Some Thoughts On Solitude

I have long wanted to take a private/personal retreat of some kind. Last Christmas, my best friend Dawn gave me the gift of one — telling me to simply choose what I wanted and she would take care of any needed details. I searched for through the many option in the area, but kept coming back to a Franciscan based hermitage retreat called Pacem in Terris (Latin for “Peace on Earth”). My Birthday fell at the end of last week and I felt it would be the perfect to spend it there in solitude and reflection.

Like Thoreau’s Walden Pond cabin, each hermitage is a small, single room cabin with an attached screen porch. Each one is sparely appointed with just the essentials — a bed, a rocking chair, a small table, a couple of stations for washing and cooking, and a small altar for those who wish to pray. A delicious basket a food is supplied and refreshed daily — a couple of loaves of (oh-my-goodness-so-delicious!) homemade bread, some fruit, some local cheese, and some jugs of water. They have been doing this for years so every amenity is well thought out and centered around reducing any stress or desire.

A retreat into solitude like this is impossible to convey in mere words. One has to really experience it and come away with their own impressions. For me, it was lovely and peaceful and restful and I highly encourage everyone to seek out such a place near them and allow themselves such a gift. But I felt, at the least, I could share some of the thoughts I wrote down about it. What follows are all direct passages I wrote in my journal before and after, offered in no particular order other than flow…

In many ways a solitary journey into the wilderness is, in equal measure, a journey into the wilderness of self. Just as the path into the woods draws us further away from civilization until all one can see in any direction is nature, so too is the truth of our own nature revealed. We can finally see our thoughts without noise or hinderance of distractions and obligations.

One of the interesting things about being out in nature with nothing to do but listen, notice, and ponder, is that ones attention becomes more acute. When the leaves are blown by the wind, after time one stops hearing a whoosh and rustle and begins to hear each leaf knocking against another. Instead of one great sound one hears a collection of individual ones. Acorns falling sound like heavy raindrops in rapid succession and not a short storm. So too it becomes with our own thoughts — no longer are they a fleeting cacophony bombarded by many outside inputs — here, in the stillness, we can see an examine each one for what it is without the fear of loosing it.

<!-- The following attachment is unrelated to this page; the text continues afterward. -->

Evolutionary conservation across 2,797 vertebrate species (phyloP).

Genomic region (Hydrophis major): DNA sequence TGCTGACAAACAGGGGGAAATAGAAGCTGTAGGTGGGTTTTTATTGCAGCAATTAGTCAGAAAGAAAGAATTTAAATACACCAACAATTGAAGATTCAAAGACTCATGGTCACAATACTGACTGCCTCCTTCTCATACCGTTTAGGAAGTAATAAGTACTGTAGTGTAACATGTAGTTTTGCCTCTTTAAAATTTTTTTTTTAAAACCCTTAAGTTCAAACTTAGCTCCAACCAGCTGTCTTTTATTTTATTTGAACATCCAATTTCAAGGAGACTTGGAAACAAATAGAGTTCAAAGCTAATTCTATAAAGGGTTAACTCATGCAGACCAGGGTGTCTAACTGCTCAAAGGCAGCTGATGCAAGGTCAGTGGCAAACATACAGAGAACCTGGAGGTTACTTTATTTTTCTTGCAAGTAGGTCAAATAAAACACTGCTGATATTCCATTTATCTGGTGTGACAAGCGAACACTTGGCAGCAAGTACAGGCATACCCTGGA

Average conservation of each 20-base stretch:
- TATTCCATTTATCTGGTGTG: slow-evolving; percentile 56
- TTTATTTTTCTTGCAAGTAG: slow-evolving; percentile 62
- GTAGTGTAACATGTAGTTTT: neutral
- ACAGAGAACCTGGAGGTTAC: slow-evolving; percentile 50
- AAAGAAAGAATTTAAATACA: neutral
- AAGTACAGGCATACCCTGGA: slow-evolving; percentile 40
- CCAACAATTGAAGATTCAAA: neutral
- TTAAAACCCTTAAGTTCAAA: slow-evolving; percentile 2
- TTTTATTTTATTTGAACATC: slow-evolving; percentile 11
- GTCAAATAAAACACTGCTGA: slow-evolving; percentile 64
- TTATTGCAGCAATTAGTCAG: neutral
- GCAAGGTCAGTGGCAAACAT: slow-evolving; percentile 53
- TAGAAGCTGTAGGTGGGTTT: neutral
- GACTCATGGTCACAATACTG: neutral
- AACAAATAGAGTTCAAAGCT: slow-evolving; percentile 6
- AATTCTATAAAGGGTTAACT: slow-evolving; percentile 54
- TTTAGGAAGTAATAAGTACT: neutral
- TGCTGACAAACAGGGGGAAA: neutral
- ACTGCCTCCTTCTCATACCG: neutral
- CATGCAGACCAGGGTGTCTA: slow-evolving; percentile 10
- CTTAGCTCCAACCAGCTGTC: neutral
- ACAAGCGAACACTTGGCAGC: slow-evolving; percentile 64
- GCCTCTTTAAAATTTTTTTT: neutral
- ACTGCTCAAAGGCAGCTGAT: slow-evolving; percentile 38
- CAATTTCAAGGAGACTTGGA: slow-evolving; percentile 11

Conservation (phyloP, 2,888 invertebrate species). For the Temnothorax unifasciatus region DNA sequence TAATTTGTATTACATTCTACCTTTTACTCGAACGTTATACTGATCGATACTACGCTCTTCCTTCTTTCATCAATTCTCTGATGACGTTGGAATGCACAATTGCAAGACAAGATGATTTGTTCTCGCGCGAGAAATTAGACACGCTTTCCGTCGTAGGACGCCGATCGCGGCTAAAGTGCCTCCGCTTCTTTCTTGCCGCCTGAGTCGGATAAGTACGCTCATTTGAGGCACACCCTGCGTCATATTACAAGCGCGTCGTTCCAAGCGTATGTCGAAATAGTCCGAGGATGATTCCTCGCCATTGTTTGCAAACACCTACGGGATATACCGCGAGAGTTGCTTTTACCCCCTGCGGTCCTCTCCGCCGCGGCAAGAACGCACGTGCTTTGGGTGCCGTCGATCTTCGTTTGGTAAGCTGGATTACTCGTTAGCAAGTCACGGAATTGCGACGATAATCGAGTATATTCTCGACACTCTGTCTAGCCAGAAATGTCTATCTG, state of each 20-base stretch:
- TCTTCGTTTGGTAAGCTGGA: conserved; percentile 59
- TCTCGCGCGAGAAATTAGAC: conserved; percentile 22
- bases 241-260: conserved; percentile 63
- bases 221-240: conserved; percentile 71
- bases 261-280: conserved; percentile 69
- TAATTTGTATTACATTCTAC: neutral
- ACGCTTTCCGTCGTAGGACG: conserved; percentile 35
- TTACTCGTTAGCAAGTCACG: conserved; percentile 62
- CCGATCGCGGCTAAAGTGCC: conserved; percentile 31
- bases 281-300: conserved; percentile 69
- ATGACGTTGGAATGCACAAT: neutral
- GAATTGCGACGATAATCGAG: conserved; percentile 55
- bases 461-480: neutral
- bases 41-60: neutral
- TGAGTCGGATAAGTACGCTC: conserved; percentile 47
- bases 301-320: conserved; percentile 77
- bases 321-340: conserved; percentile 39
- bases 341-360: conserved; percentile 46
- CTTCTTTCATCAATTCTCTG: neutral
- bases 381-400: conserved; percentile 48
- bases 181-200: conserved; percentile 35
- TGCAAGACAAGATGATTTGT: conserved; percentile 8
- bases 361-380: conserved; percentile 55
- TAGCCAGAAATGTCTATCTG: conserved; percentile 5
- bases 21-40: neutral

Thoreau knew the secret. His journals make so much more sense to me now! I can understand how focused and excited he gets over the smallest things. How the way the snow caps or the lake shimmers can be worth a thousand word ode. Because, it is the way one sees them when in wilderness (external/internal). One would notice both each sparkle of snowflake and whole of a storm all at once. Just as I, sitting in the middle of this field, am alive to each swaying blade of grass and the whole of the prairie at once. I could surely write a thousand word ode to this!

The reality of how much this is missed in our daily lives was when I began to realize how much of an incredible luxury this seemed. Almost as if to be able to have such time and to experience such a thing were to enjoy something far beyond the means of most. For a short time I dealt with almost feeling ashamed at enjoying such fortune. To have the time, however short or long, to ponder both that which is all around us and that which is deep inside. To not have to rush through it all. To watch grasses sway and dragonflies dance on a crisp Autumn breeze while I examine each thought before sending it along without care for a next action. To have such things be the only thing I do.

Ask yourself, when was the last time your were alone. Not just alone in the sense of not having another person around but alone in the completest sense of having no distractions, obligations, tasks, next steps, “should be doings”, or “have to be doings”? Like me before this, I bet the answer was “never”. I feel like I’m now a member of some small, secret, select club. One who not only holds a secret but knows what it means. The impact it could have if more in our modern society knew it. It may sound absurdly grandiose yet I feel it does not begin to touch the surface. This experience changed me. I went into the wilderness one way and returned from it another — better equipped and seeing clearer.

I implore to all who might read this one day — go out there, into the wilderness, into solitude. Find the world there. Find what matters there. Find yourself there.

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